Yet, on the other hand, if some Darwinian evolutionists assert that the idea of primary causes cannot be discussed without harming scientific inquiry, is that position not also vulnerable to reactionary dogmatism? After all, why in the pursuit of cause and effect do we draw an arbitrary line of inquiry, unless due to theological baggage?
As a minister of the Gospel, it is not my identity or purpose to find fault in others. There are enough faults in me to begin with, and a central goal I have is to identify the common striving for goodness in all humanity. Thus, any criticisms I may have begin with my own membership in the Christian community. Namely, am I reactionary to a Darwinian evolution in which I no longer believe, or am I proactive in celebrating the intellectual and relational freedom of skeptics to disagree with what I believe? Am I genuinely hospitable to the toughest questions which come my way from people who have been burned by various forms of religion?
There is a deep poison in our culture due to religionists who have not afforded the true freedom of dissent to their skeptics, a freedom which I argue is intrinsic to a biblical worldview. This poison colors the politics of the debate over intelligent design. The only way for biblical believers like me to make a difference is to be radical and actually heed the words of Moses and Jesus to love our neighbors as ourselves. This includes such intellectual and relational hospitality to our skeptics in the face of impassioned issues like Darwinian evolution and intelligent design. Then perhaps we can consider ideas for what preceded the Hot Big Bang, or if there was a Hot Big Bang, intelligent design or none such, and etc., with some genuine civility and intellectual cross-fertilization.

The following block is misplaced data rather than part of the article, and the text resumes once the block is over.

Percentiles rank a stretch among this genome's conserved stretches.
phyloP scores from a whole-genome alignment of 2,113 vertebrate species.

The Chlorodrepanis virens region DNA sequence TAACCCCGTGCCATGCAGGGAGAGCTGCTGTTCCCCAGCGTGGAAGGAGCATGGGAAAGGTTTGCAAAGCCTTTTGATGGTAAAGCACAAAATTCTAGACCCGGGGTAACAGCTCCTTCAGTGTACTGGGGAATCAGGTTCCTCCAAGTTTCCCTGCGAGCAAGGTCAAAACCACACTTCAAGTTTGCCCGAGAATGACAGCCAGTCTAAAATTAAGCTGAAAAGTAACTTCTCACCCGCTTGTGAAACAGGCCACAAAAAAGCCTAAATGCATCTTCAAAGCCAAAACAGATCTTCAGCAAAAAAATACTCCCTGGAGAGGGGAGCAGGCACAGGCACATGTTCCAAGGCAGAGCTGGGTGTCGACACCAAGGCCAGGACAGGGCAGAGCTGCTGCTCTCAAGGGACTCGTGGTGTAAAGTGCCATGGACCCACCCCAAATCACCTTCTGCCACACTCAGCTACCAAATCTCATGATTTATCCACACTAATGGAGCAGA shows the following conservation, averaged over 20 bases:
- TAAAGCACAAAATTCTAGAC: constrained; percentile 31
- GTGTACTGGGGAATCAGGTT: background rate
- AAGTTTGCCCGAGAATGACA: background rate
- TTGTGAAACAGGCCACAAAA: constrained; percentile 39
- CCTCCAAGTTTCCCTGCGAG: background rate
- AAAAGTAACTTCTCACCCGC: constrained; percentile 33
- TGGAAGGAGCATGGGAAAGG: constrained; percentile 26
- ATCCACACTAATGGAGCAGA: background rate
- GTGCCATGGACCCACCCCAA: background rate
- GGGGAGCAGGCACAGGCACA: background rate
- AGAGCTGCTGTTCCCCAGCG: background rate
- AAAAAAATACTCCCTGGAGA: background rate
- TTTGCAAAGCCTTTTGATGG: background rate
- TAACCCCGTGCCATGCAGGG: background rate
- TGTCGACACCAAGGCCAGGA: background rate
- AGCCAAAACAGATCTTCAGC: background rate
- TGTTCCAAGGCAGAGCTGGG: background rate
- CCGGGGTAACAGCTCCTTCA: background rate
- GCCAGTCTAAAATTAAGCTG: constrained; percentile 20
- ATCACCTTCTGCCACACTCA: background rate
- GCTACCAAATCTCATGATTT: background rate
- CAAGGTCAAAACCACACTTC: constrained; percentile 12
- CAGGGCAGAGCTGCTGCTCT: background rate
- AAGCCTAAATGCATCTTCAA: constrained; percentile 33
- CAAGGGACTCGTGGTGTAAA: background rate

The Bible’s view of science may be somewhat surprising to those who have been burned by theological baggage. Unlike pagan religion, the Bible does not view the sun, moon and stars as deities or somehow animated, but it views them as they are, as science would – inanimate objects. And the principle of falsification, i.e., the scientific method, is deeply rooted in biblical ethics. Unlike pagan prophets, Israelite prophets could be socially falsified if but once they ever proved wrong in what they said was God’s word. And Jesus offered his opponents the opportunity to falsify him if even once they could prove him wrong.
A skeptic might not agree with me concerning this view of the Bible. But at least, such a skeptic can note the definitions of intellectual liberty and scientific inquiry I embrace, and hopefully there we have good common ground for honest communication.
More importantly – the poisoned politics over intelligent design lie at the feet of those of us Christians who claim to be both biblical and committed to free scientific inquiry. Do we believe in and model a level playing field for all ideas equally, starting with hospitality to those ideas which most concertedly oppose what we believe? Or do we merely assert theological baggage from a reactionary posture?